Plano — For many fulfilling your murder mystery fix means turning to the Law and Order franchise, but for purists only Agatha Christie, the J. K. Rowling of crime fiction, will do. Actually, based on sales and numbers of languages translated into, it’s more accurate to say that Rowling is the Agatha Christie of youth fiction. And of all of her stories And Then There Were None was the most successful. Thanks to director Sue Birch and Theatre Britain, you can see it live at the Cox Building Playhouse in Plano.
Set designer Darryl P. Clement arranges a tidy drawing room in thrust configuration in front of large sea facing windows. A painting of churning surf hangs ominously reminding the audience of the characters’ island isolation. Playwright Christie, in her oft-parodied way, wastes no time getting them all together away from safety. In this case, ten people are stranded in a sea encircled holiday house. If it’s difficult, at first, to understand who they are or why they’re all here, it doesn’t matter. It’s all under false pretenses.
Shortly, a recording is played explaining the real reason: they’ve each gotten away with someone’s death and they’ve been summoned here to pay the ultimate price. The number of victims and manner of they’re demise is to follow the folk rhyme: Ten Little Soldiers (a title changed twice from previously offensive nouns). There are little figurines on a table that mysteriously turn up missing as the guests meet their various ends which, considering their number, happens with entertaining regularity.
To make matters more interesting, 10 murders and 10 characters leaves no one left over to be the murderer. The whole enterprise is an audacious display of complications. No wonder Christie is the unquestioned champion of this sort of thing and Theatre Britain manages the undertaking with surprising ease. Director Birch particularly excels in the disappearing theatrical art of blocking, or moving her actors around the stage. Not only do constantly moving stage pictures make for more interesting viewing, but they also allow the characters means of accomplishing their dastardly intent. An innocent trip to the window or couch may provide just the opportunity for criminal intent. Or maybe it’s just a red herring.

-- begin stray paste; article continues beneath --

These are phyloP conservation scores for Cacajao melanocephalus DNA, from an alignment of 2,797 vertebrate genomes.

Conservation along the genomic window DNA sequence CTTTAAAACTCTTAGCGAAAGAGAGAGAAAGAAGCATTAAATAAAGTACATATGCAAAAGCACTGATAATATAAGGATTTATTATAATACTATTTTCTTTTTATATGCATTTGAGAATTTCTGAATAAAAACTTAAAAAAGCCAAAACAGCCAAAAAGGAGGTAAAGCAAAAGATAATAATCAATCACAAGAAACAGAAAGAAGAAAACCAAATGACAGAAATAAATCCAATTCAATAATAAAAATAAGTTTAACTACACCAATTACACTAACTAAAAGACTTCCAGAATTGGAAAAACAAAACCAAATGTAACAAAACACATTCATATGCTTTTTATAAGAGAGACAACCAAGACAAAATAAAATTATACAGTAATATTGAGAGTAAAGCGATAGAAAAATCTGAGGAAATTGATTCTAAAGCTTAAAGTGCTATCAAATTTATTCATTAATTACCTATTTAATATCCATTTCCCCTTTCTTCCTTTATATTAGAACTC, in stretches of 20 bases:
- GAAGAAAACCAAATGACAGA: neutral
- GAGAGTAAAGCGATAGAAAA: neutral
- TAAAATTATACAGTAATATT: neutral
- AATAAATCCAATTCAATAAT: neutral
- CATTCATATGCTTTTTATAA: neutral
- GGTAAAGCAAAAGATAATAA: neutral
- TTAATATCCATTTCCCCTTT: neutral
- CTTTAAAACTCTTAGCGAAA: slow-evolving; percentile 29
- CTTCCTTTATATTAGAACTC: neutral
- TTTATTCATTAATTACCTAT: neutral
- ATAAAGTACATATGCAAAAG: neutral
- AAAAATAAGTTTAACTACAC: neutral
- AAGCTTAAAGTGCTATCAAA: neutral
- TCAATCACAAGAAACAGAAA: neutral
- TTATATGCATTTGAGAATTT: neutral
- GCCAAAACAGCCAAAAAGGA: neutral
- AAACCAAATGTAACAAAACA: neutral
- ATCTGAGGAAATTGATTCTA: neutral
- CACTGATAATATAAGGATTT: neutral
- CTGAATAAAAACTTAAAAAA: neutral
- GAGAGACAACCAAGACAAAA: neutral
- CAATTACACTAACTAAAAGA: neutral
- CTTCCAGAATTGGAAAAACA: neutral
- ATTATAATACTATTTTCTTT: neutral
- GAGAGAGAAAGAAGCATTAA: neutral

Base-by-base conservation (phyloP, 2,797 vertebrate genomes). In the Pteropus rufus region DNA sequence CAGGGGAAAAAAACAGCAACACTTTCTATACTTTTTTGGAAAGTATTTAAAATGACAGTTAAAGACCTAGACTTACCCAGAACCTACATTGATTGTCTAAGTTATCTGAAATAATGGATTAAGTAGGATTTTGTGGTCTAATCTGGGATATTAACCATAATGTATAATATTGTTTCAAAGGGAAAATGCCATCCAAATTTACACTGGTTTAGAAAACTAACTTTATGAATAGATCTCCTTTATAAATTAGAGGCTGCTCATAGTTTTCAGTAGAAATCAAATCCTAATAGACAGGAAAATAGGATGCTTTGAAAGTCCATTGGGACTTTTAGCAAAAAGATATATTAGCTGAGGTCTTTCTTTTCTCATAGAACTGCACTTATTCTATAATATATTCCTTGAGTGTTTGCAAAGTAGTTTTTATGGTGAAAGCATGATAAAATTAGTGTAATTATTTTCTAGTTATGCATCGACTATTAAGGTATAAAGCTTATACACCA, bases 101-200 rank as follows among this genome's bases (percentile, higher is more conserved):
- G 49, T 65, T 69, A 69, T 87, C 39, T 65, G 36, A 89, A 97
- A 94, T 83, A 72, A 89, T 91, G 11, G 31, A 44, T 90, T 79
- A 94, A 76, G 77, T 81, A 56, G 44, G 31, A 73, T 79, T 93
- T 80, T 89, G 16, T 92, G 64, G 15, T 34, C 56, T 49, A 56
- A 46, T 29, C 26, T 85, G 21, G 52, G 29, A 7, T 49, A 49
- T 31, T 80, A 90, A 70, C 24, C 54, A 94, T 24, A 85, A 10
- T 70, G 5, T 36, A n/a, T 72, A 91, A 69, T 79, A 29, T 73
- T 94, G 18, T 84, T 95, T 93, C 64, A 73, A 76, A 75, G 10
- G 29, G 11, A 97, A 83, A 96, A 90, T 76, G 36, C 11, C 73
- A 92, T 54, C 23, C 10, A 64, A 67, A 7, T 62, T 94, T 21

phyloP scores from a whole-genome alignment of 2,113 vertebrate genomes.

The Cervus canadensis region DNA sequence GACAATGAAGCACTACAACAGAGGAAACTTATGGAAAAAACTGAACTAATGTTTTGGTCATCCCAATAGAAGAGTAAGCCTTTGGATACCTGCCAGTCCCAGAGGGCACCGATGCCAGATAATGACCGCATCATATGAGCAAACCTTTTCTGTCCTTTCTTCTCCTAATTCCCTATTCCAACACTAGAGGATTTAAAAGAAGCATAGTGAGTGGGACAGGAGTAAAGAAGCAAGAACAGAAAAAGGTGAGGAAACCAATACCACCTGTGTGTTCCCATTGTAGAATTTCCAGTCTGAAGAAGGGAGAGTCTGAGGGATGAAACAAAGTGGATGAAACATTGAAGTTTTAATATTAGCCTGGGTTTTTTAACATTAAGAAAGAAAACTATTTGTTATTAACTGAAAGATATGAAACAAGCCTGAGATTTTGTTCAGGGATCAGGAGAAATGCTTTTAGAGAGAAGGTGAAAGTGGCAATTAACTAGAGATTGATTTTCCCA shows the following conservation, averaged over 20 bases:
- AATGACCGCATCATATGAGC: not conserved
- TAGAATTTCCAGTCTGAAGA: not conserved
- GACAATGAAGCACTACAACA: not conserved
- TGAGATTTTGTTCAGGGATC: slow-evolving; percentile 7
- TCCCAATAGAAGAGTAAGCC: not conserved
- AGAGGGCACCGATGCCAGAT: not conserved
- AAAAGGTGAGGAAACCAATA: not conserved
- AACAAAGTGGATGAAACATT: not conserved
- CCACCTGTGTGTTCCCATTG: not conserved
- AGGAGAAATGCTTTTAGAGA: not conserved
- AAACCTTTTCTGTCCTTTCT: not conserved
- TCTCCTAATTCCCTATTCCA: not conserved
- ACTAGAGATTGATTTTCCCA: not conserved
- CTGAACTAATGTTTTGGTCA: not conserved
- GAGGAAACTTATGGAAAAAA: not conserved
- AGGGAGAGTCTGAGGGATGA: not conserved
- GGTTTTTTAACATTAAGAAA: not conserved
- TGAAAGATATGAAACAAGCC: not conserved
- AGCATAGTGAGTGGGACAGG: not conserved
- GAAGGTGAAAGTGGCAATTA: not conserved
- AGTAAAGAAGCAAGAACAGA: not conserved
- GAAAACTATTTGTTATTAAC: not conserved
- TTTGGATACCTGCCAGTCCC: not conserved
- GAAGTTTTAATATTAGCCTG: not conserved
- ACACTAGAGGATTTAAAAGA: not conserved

Surprisingly, the acting isn’t all that important. You don’t have to think magic is real in order to enjoy a magician, after all. The fun is trying to figure out how the tricks work. And in this script there are plenty of tricks.
This isn’t to say the cast of Theatre Britain’s production isn’t up to snuff. In fact, they are perfectly watchable. It’s just that realism is less important here than in, say, an O’Neill drama. At the risk of giving anything away, Kara Leimer as the secretary, Vera Claythorne, and Jackie L. Kemp as the judge, Sir Lawrence Wargrave, both distinguish themselves. Travis Cook, however, is probably the most engaging and at ease of the entire ensemble as the former military man Philip Lombard.
The three acts breezed by in a brisk two hours leaving plenty of time to ponder how it all worked. During the intermissions, the audience crackled with theories. Those in the know mercifully kept mum and everyone had a good time…watching people die.
Isn’t that the definition of guilty pleasure?